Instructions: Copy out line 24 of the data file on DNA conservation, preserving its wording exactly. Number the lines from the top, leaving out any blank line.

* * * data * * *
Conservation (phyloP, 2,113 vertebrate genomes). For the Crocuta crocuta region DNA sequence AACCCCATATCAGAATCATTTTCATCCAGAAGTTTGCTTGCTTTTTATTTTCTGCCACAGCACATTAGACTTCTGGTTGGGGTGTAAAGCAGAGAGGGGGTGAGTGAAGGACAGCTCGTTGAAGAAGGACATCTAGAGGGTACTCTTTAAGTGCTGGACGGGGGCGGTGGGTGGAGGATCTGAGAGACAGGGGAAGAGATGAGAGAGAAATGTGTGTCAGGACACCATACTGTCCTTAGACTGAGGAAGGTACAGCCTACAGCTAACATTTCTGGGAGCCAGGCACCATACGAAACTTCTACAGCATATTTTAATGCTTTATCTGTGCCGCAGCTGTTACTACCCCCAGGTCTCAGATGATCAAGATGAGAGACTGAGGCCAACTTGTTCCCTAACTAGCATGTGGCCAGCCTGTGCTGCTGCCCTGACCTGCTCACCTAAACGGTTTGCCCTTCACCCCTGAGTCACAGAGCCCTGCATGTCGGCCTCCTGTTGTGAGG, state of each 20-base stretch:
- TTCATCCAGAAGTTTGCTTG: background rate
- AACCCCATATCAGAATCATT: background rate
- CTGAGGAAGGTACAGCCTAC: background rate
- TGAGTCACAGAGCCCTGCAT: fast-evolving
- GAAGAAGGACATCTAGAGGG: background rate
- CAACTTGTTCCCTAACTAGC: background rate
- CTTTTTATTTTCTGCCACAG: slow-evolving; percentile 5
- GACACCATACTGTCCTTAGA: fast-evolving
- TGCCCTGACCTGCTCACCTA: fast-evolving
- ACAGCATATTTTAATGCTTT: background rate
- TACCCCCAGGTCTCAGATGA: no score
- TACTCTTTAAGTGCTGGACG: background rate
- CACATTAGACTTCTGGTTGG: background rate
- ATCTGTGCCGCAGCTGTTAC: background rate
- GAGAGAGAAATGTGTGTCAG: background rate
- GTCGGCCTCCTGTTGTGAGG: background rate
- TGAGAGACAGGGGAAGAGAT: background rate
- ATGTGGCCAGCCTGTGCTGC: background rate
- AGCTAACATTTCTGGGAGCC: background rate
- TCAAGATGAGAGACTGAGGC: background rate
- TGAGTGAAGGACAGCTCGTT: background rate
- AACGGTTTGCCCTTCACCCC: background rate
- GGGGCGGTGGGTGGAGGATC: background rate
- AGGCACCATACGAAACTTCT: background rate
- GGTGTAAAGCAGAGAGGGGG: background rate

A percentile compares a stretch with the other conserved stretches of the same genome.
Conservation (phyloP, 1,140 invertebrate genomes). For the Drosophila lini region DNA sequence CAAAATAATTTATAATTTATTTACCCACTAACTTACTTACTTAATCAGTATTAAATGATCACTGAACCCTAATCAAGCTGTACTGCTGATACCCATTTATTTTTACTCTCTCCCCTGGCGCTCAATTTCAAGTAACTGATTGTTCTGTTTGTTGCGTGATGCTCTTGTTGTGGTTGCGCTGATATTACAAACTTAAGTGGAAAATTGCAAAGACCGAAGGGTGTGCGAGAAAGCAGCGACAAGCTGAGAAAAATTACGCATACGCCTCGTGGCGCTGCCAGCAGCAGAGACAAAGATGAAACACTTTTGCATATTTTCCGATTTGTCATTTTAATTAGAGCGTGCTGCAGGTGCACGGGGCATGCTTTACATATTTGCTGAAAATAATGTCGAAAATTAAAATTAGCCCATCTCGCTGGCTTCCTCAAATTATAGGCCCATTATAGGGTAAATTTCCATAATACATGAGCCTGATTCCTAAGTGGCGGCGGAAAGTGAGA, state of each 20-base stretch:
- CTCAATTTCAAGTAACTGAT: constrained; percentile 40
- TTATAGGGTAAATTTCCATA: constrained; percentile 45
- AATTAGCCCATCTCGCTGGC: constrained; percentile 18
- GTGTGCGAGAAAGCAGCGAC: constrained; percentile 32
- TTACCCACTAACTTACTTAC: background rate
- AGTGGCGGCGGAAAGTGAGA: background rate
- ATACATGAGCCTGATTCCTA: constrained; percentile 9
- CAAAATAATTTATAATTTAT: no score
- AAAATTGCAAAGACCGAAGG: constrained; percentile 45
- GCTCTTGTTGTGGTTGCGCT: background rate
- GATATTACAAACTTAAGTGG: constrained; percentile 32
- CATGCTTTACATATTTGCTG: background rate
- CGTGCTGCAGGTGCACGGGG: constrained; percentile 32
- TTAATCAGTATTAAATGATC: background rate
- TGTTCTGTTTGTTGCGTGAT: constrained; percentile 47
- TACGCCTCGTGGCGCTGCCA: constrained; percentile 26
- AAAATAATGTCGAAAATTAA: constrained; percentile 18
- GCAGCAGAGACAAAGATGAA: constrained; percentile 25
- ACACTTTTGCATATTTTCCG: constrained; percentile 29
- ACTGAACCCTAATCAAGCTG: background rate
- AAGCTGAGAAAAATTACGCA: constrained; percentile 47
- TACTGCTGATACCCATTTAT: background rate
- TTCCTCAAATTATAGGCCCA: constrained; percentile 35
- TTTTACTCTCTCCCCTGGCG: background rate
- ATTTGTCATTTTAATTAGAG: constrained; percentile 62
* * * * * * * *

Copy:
- GGGGCGGTGGGTGGAGGATC: background rate